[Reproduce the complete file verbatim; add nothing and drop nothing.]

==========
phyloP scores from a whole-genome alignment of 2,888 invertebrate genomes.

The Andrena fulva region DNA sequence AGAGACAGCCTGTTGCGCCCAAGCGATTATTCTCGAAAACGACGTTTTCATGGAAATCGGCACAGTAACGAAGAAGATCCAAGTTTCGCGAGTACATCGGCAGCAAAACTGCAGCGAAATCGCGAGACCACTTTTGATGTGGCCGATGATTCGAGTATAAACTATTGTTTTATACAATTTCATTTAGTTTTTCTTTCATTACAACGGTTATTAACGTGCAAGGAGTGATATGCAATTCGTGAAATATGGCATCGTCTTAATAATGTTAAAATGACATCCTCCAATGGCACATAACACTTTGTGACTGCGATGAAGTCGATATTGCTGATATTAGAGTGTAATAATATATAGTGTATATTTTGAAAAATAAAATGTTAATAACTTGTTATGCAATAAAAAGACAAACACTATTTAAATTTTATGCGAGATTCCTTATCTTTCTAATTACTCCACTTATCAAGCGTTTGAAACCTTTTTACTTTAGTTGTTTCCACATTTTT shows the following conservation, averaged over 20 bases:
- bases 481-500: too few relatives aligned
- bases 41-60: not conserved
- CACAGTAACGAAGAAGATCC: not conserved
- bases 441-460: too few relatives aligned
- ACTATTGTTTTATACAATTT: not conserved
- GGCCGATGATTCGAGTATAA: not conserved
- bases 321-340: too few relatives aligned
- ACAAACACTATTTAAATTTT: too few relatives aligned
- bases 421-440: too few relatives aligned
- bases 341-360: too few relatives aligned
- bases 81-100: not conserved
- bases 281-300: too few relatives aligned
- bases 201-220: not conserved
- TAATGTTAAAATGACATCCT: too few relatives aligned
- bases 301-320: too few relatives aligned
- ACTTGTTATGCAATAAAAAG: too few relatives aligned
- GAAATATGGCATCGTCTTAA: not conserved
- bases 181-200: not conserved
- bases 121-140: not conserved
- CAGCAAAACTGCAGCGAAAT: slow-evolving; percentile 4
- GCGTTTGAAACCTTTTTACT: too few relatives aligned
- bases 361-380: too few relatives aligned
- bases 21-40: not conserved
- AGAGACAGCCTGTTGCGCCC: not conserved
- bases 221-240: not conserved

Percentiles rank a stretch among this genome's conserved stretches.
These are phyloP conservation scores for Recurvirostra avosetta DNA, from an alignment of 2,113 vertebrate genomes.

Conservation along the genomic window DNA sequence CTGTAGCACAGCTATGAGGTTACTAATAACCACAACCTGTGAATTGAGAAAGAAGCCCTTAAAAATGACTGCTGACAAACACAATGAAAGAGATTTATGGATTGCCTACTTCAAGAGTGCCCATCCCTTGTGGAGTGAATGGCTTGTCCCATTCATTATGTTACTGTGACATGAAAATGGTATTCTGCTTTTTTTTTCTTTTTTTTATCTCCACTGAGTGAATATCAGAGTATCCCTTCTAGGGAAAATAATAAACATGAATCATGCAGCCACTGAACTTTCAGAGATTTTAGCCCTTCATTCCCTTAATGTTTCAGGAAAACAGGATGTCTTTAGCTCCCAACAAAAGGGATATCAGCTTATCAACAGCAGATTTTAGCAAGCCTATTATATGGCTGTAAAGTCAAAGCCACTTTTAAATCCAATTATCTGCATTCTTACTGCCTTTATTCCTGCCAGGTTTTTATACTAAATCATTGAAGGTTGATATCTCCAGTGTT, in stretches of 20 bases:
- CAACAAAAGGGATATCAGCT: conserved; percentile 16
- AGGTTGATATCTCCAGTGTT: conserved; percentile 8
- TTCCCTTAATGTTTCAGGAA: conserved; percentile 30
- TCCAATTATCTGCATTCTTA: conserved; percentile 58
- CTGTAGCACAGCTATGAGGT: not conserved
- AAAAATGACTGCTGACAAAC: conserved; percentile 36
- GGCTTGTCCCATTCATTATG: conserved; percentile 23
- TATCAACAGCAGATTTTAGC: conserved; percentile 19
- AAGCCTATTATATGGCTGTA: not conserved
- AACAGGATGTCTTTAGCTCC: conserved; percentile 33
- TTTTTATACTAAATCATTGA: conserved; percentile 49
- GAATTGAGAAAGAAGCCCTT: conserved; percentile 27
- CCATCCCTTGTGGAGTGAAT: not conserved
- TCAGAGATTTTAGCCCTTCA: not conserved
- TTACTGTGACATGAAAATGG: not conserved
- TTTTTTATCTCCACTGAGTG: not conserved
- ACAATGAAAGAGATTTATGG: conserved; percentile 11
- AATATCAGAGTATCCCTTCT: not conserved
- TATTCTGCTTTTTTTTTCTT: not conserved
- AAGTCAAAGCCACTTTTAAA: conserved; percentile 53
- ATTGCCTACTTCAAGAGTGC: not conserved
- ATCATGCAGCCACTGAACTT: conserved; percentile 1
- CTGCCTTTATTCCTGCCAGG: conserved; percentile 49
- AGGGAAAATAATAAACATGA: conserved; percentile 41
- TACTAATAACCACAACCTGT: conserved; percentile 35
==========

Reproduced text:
phyloP scores from a whole-genome alignment of 2,888 invertebrate genomes.

The Andrena fulva region DNA sequence AGAGACAGCCTGTTGCGCCCAAGCGATTATTCTCGAAAACGACGTTTTCATGGAAATCGGCACAGTAACGAAGAAGATCCAAGTTTCGCGAGTACATCGGCAGCAAAACTGCAGCGAAATCGCGAGACCACTTTTGATGTGGCCGATGATTCGAGTATAAACTATTGTTTTATACAATTTCATTTAGTTTTTCTTTCATTACAACGGTTATTAACGTGCAAGGAGTGATATGCAATTCGTGAAATATGGCATCGTCTTAATAATGTTAAAATGACATCCTCCAATGGCACATAACACTTTGTGACTGCGATGAAGTCGATATTGCTGATATTAGAGTGTAATAATATATAGTGTATATTTTGAAAAATAAAATGTTAATAACTTGTTATGCAATAAAAAGACAAACACTATTTAAATTTTATGCGAGATTCCTTATCTTTCTAATTACTCCACTTATCAAGCGTTTGAAACCTTTTTACTTTAGTTGTTTCCACATTTTT shows the following conservation, averaged over 20 bases:
- bases 481-500: too few relatives aligned
- bases 41-60: not conserved
- CACAGTAACGAAGAAGATCC: not conserved
- bases 441-460: too few relatives aligned
- ACTATTGTTTTATACAATTT: not conserved
- GGCCGATGATTCGAGTATAA: not conserved
- bases 321-340: too few relatives aligned
- ACAAACACTATTTAAATTTT: too few relatives aligned
- bases 421-440: too few relatives aligned
- bases 341-360: too few relatives aligned
- bases 81-100: not conserved
- bases 281-300: too few relatives aligned
- bases 201-220: not conserved
- TAATGTTAAAATGACATCCT: too few relatives aligned
- bases 301-320: too few relatives aligned
- ACTTGTTATGCAATAAAAAG: too few relatives aligned
- GAAATATGGCATCGTCTTAA: not conserved
- bases 181-200: not conserved
- bases 121-140: not conserved
- CAGCAAAACTGCAGCGAAAT: slow-evolving; percentile 4
- GCGTTTGAAACCTTTTTACT: too few relatives aligned
- bases 361-380: too few relatives aligned
- bases 21-40: not conserved
- AGAGACAGCCTGTTGCGCCC: not conserved
- bases 221-240: not conserved

Percentiles rank a stretch among this genome's conserved stretches.
These are phyloP conservation scores for Recurvirostra avosetta DNA, from an alignment of 2,113 vertebrate genomes.

Conservation along the genomic window DNA sequence CTGTAGCACAGCTATGAGGTTACTAATAACCACAACCTGTGAATTGAGAAAGAAGCCCTTAAAAATGACTGCTGACAAACACAATGAAAGAGATTTATGGATTGCCTACTTCAAGAGTGCCCATCCCTTGTGGAGTGAATGGCTTGTCCCATTCATTATGTTACTGTGACATGAAAATGGTATTCTGCTTTTTTTTTCTTTTTTTTATCTCCACTGAGTGAATATCAGAGTATCCCTTCTAGGGAAAATAATAAACATGAATCATGCAGCCACTGAACTTTCAGAGATTTTAGCCCTTCATTCCCTTAATGTTTCAGGAAAACAGGATGTCTTTAGCTCCCAACAAAAGGGATATCAGCTTATCAACAGCAGATTTTAGCAAGCCTATTATATGGCTGTAAAGTCAAAGCCACTTTTAAATCCAATTATCTGCATTCTTACTGCCTTTATTCCTGCCAGGTTTTTATACTAAATCATTGAAGGTTGATATCTCCAGTGTT, in stretches of 20 bases:
- CAACAAAAGGGATATCAGCT: conserved; percentile 16
- AGGTTGATATCTCCAGTGTT: conserved; percentile 8
- TTCCCTTAATGTTTCAGGAA: conserved; percentile 30
- TCCAATTATCTGCATTCTTA: conserved; percentile 58
- CTGTAGCACAGCTATGAGGT: not conserved
- AAAAATGACTGCTGACAAAC: conserved; percentile 36
- GGCTTGTCCCATTCATTATG: conserved; percentile 23
- TATCAACAGCAGATTTTAGC: conserved; percentile 19
- AAGCCTATTATATGGCTGTA: not conserved
- AACAGGATGTCTTTAGCTCC: conserved; percentile 33
- TTTTTATACTAAATCATTGA: conserved; percentile 49
- GAATTGAGAAAGAAGCCCTT: conserved; percentile 27
- CCATCCCTTGTGGAGTGAAT: not conserved
- TCAGAGATTTTAGCCCTTCA: not conserved
- TTACTGTGACATGAAAATGG: not conserved
- TTTTTTATCTCCACTGAGTG: not conserved
- ACAATGAAAGAGATTTATGG: conserved; percentile 11
- AATATCAGAGTATCCCTTCT: not conserved
- TATTCTGCTTTTTTTTTCTT: not conserved
- AAGTCAAAGCCACTTTTAAA: conserved; percentile 53
- ATTGCCTACTTCAAGAGTGC: not conserved
- ATCATGCAGCCACTGAACTT: conserved; percentile 1
- CTGCCTTTATTCCTGCCAGG: conserved; percentile 49
- AGGGAAAATAATAAACATGA: conserved; percentile 41
- TACTAATAACCACAACCTGT: conserved; percentile 35